The Google Books Settlement, which seeks to create a vast digital library of mostly out-of-print books, has been much talked about in recent days. A group of 250 Canadian writers is urging the federal government, writers, publishers, and other copyright holders to tell Google to scrap the deal. Three American writers’ organizations have sent an open letter to Congress objecting to the settlement, first reached in October 2008 between Google, the American Authors Guild, and the Association of American Publishers. An amended version of that original settlement goes to a New York court fairness hearing on February 18, 2010.
Here’s what I think about the amended settlement. It stems from a class-action lawsuit launched against Google in 2005 after Google had struck deals with major American university libraries to scan and copy millions of books in their collections. Some of those books were Canadian. Some of them could have been mine. Far as I can tell, however, my books have been excluded from the scanning process.
Many writers were outraged when they discovered that Google had secretly scanned more than seven million books, thus perpetrating what author Nick Taylor called “a plain and brazen violation of copyright law.” Google said it was doing nothing wrong, claiming its online display of “snippets” from the digitized books represented a “fair use” of the material. The Guild begged to differ and the lawsuit was filed.
The Authors Guild was the only writers’ organization to challenge Google in court. It is the largest such group in the United States, representing more than 8,000 published authors. Its counterpart in this country is The Writers’ Union of Canada, which has close to 1,900 members. Other American writers’ groups sat and watched while the Authors Guild took on the behemoth.
After eight months of negotiations, the Guild, the publishers who had joined the lawsuit, and Google decided that the legal proceedings were going nowhere. The plaintiffs offered a settlement proposal to Google. As summarized by author Roy Blount Jr., it said, in effect: While we don’t approve of your unauthorized scanning of our books, if you’re willing to cut authors in for their fair share, then it would be our pleasure to work with you. Two and one-half years later, they announced a $125 million final agreement. About one-third of that money would go to authors and publishers whose books had been scanned without permission. An amended version of the 323-page agreement—made necessary because the US Department of Justice and others criticized the original document—is now going to the New York court for approval.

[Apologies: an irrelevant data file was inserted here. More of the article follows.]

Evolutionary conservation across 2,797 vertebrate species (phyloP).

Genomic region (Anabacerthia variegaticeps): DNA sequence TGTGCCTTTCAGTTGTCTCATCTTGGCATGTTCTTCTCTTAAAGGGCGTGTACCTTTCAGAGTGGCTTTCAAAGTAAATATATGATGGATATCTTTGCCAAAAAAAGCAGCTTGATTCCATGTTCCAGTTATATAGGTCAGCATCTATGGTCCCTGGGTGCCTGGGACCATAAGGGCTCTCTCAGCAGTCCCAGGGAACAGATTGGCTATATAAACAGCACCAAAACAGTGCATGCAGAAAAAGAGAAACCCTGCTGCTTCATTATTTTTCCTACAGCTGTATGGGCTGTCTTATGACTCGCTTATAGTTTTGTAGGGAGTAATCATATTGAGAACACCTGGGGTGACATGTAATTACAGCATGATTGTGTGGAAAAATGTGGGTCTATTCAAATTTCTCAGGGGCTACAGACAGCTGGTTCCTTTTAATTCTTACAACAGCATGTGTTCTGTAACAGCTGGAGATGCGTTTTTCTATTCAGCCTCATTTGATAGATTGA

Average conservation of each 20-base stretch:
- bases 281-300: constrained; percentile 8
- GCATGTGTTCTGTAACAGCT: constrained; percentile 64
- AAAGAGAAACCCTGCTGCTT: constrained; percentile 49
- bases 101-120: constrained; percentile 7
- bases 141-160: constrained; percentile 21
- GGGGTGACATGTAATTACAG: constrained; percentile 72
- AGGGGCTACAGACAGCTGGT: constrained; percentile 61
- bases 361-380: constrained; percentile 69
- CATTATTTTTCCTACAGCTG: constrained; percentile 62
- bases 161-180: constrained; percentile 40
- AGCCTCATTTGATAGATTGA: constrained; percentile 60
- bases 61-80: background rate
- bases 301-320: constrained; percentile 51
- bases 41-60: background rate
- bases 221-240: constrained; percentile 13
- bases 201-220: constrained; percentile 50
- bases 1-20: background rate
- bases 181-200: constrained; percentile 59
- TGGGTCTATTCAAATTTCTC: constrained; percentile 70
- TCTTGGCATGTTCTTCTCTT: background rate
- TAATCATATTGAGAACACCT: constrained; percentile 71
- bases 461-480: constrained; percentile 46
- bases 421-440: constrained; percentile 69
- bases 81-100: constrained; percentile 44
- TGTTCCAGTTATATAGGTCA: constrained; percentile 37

I still have problems with parts of the amended settlement. For example, I don’t like the fact that it will allow American libraries to provide free public online access to digitized books without any compensation to authors except for page printouts. That’s the same as allowing radio stations to play copyright music recordings without paying royalties to the songwriters. Nor do I like the fact that it puts the onus on foreign authors, including Canadians, to either list their out-of-print books in a proposed new Google tracking registry or lose control of their works.
But by and large I think the Authors Guild has negotiated a fair deal on behalf of its 8,000 members and—by extension—all other authors in the United States, Canada, Britain and Australia whose works were digitized without permission. The settlement offers a small amount of money for now and the prospect of more in the future, when authors will receive a percentage of whatever Google can get from selling institutional subscriptions to online book collections, and from selling online access to individual consumers.
Google still admits no wrong. The settlement’s critics cry copyright infringement and Google responds with a defence of fair use. Google says that regardless of whether or not the settlement is approved by the court, it will continue to digitize books in the future, and continue to sell access to its database. Call it arrogance, call it hubris, call it what you will, but who will throw down the gauntlet? So far, only the Authors Guild has dared to do so, and it called a truce after weighing the potential benefits against the possible risks, expenses, and delays of continued litigation.
I can live with the deal, for now. The U.S. justice department and the Federal Trade Commission will continue to monitor its anti-trust and consumer-protection implications. The court will decide if it serves the interest of all parties, including the reading public. If I like what the court decides, I will accept whatever small compensation Google wants to give me for selling future online access to my books. If not, I will politely tell Google that I want to give my business to someone else. So there.Click here for reuse options!
Copyright 2010 Brian Brennan - Writer